Whose Idea Was It?
They seemed unlikely partners. Dr. C. Walton Lillehei was a prominent heart surgeon at the University of Minnesota. Earl Bakken was an electrical engineer and co-founder of a small Minneapolis company called Medtronic, Inc. that often repaired hospital machines. But these native Minnesotans leveraged each other’s skills to invent something that would keep a patient’s heart beating regularly after risky open-heart surgery. Working in a garage, Bakken quickly prototyped a wearable transistorized pacemaker that Lillehei attached to a young patient within days of its invention.
Why Here? Why Now?
The first hospital in the United States devoted to heart patients opened in 1951. The University of Minnesota’s Variety Club Heart Hospital soon became known for its culture of risk-taking and collaboration among doctors, clinical researchers, and engineers. New medical research, technologies, materials, and procedures developed during World War II, combined with major federal government funding for medical research during and after the war, supported their rapid and innovative research and experimentation. Breakthrough inventions developed at the Variety Club Hospital included the external transistorized pacemaker and ways to keep oxygen-rich blood circulating in a patient during open-heart surgery.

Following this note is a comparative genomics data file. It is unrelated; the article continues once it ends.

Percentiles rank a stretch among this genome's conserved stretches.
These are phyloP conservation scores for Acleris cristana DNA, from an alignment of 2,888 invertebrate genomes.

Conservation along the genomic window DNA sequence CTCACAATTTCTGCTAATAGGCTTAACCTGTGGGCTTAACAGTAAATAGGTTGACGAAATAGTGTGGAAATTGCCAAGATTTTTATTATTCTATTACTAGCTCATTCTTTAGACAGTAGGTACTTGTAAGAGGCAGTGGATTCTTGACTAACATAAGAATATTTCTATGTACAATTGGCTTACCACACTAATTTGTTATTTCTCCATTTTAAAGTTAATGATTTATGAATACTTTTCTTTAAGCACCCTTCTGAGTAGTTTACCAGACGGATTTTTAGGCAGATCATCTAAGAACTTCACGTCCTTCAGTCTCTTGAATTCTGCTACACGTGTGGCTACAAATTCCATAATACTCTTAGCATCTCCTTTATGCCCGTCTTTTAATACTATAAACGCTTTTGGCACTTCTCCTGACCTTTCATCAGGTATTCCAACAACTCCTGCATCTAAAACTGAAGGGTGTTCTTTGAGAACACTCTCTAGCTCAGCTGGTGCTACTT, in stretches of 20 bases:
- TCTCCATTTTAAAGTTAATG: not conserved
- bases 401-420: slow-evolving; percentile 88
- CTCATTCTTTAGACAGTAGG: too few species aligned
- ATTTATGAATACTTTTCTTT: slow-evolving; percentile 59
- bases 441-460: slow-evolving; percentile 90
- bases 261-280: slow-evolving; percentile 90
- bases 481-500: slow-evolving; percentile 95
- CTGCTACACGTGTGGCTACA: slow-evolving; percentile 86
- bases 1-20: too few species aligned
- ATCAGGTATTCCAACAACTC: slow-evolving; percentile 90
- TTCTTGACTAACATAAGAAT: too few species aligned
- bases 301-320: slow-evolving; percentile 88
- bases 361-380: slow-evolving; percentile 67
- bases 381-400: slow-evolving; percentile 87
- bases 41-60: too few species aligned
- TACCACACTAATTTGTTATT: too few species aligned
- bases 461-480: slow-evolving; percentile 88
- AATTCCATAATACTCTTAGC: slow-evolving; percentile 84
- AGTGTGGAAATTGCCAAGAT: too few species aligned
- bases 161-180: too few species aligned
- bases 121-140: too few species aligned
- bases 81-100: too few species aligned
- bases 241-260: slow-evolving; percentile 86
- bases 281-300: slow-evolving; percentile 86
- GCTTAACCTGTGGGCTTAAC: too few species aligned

How Was It Invented?
It was 1957 and Dr. C. Walton Lillehei, “the father of open-heart surgery,” had a problem: How could he keep a patient’s heartbeat steady and regular in the weeks immediately after surgery? He asked engineer Earl Bakken for help, and Bakken found inspiration in a surprising source— Popular Electronics. After reading an article about a metronome circuit that used transistors (still a new invention), Bakken developed a prototype external cardiac pacemaker in only four weeks. The first commercial model, which he described as “the little metal box that kept children’s hearts beating,” was released in 1958.